Tropicana Casino and Resort, Boogie Nights dance club and Shore Medical Center staff, volunteers and supporters found a new way to try to raise money for breast cancer research - shaking their groove things.
Shore was taking part in the national Medline's Pink Glove Dance Video Competition, which raises awareness for breast cancer research. Late last month, about 30 Tropicana, Shore and Boogie Nights employees were inside Boogie Nights in the Tropicana wearing pink gloves and 1970s-and 1980s-style clothing and dancing to the Mark Ronson (featuring Bruno Mars) song "Uptown Funk" while a camera recorded a 90-second video.
The winning video, which will be determined by which video in the contest receives the most likes, can earn up to $10,000 for cancer research. If Shore wins, the plan is to give the money to the Ruth Newman Shapiro Cancer and Heart Fund, based in Ventnor.
"When the opportunity arose for Tropicana to partner with Shore Memorial on this video, it was a simple decision for us, as we are happy to support community efforts," said Steve Callender, Tropicana's general manager. "We agreed that Boogie Nights was the perfect backdrop for the video, given the fun concept of the pink glove and how it ties in with Michael Jackson and its signature retro theme."
Boogie Nights choreographer Rachael Thompson made sure the dancers used a lot of hand movements to insure the pink gloves would be visible in the video.
"It was fun to get together. We banged it out rather quickly. We did eight different takes and tight shots. It was kind of like (the old) Club MTV," said David Pena, Boogie Nights creator. "I hope it was what they were looking for. I think it is. Doing it in Boogie Nights because of the lights, the sound and the floor creates an excitement. Hopefully, it translates to video."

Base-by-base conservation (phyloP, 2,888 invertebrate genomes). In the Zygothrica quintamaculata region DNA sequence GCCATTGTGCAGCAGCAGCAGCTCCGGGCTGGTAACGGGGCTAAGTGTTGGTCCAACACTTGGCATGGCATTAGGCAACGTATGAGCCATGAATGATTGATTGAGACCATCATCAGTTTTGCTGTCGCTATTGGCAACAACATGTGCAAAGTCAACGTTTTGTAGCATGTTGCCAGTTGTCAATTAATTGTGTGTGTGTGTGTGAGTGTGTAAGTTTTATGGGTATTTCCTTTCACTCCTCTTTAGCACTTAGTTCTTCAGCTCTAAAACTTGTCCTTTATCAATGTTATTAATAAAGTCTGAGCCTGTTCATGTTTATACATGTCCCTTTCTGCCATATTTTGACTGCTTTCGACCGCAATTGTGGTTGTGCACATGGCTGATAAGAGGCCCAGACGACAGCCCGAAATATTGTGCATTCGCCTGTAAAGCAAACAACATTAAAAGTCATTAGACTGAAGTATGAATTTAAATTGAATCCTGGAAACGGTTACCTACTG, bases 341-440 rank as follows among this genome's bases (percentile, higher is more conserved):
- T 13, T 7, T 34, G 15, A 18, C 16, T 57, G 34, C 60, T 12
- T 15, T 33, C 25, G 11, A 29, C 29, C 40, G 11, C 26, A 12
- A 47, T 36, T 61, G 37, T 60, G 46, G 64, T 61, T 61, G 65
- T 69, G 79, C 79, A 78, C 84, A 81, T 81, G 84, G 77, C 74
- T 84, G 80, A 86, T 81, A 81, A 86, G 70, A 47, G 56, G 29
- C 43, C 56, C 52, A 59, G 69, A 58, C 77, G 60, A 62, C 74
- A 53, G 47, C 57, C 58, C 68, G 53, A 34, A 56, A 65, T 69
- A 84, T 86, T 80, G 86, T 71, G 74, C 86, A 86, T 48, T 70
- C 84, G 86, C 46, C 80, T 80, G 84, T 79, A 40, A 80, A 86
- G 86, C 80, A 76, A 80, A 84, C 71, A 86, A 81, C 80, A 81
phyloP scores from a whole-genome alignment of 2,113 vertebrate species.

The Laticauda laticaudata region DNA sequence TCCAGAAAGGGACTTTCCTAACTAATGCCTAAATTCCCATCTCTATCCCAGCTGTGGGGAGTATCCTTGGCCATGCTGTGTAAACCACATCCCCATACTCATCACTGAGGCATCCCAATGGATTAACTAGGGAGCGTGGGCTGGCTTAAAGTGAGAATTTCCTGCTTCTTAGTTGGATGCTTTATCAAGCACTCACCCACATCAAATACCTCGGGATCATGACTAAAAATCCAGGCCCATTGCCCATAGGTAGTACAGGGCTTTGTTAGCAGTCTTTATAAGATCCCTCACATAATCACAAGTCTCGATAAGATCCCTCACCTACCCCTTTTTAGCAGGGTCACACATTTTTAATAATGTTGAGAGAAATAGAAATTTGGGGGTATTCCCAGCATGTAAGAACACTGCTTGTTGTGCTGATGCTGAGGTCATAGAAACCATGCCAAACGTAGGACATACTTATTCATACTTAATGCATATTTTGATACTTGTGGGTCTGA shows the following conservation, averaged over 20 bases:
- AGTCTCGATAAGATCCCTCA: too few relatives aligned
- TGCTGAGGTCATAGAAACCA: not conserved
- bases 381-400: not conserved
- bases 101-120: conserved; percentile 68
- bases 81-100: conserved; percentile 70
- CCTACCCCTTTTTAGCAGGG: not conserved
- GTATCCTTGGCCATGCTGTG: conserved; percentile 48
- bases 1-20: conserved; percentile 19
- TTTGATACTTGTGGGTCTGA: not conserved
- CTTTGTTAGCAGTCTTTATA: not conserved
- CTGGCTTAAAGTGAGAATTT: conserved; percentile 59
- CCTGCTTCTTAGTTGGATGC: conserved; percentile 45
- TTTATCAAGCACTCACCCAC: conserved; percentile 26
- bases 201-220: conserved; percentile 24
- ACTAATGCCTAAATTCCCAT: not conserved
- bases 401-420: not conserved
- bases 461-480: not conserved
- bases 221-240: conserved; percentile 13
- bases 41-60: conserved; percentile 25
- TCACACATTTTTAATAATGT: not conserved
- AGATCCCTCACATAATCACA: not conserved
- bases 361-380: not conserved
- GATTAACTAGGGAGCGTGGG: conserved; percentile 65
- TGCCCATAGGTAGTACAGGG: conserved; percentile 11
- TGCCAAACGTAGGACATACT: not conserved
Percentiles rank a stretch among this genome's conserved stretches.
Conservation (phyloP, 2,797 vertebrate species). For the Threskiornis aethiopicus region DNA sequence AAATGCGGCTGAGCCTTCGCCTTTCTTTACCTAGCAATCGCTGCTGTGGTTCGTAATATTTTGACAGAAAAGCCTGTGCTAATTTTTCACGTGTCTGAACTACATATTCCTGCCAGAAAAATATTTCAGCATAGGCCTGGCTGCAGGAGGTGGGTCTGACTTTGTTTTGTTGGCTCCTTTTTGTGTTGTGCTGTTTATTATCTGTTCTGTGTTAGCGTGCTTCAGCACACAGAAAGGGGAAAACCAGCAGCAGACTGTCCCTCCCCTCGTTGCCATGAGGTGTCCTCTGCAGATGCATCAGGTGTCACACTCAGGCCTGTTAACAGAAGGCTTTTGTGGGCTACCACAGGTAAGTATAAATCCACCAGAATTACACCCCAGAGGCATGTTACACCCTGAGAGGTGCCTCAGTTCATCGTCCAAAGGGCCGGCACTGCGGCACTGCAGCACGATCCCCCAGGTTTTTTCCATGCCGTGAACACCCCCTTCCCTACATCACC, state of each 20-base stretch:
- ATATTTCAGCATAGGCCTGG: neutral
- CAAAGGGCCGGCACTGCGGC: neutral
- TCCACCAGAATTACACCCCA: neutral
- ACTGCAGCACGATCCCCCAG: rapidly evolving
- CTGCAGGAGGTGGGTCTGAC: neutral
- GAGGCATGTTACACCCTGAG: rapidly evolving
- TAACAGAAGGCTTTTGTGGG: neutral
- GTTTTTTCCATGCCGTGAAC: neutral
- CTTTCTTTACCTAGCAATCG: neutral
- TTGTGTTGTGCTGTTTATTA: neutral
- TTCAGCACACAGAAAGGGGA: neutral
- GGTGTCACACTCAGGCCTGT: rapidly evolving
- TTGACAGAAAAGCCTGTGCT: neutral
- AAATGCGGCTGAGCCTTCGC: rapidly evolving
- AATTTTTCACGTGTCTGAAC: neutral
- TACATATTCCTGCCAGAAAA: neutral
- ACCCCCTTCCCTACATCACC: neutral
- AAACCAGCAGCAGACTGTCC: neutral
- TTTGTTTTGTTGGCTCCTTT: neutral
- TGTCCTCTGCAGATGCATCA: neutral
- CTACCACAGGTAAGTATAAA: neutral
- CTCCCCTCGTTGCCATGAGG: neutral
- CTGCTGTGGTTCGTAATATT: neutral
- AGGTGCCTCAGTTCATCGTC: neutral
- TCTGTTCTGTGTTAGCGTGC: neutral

Folks at Shore have talked about the pink glove video competition for years, but this is the first time a video was made, said Brian Cahill, the hospital's director of marketing & public relations.
"Everyone's life has been touched by cancer, and there are over 51,000 New Jersey residents diagnosed with cancer each year. The pink glove initiative, although it is specific to breast cancer research, is certainly something that touches all the lives of people in our area and throughout the state," Cahill said. "The videos that have been submitted to the pink glove dance competition are traditionally held in the hospital. We researched many of the videos done in the past, and we wanted to do something different, and we wanted to do something that tied in to the community that we represent."
Using the setting of Boogie Nights at the Tropicana should help differentiate the hospital's video from others submitted, Cahill said.
Videos must be submitted by July 31. Beginning Sept. 9, all the videos submitted nationwide will be posted on pinkglovedance.com. Viewers can vote once a day for their favorite video. Voting closes on Sept. 23. Winners will be announced on the website on Oct. 1.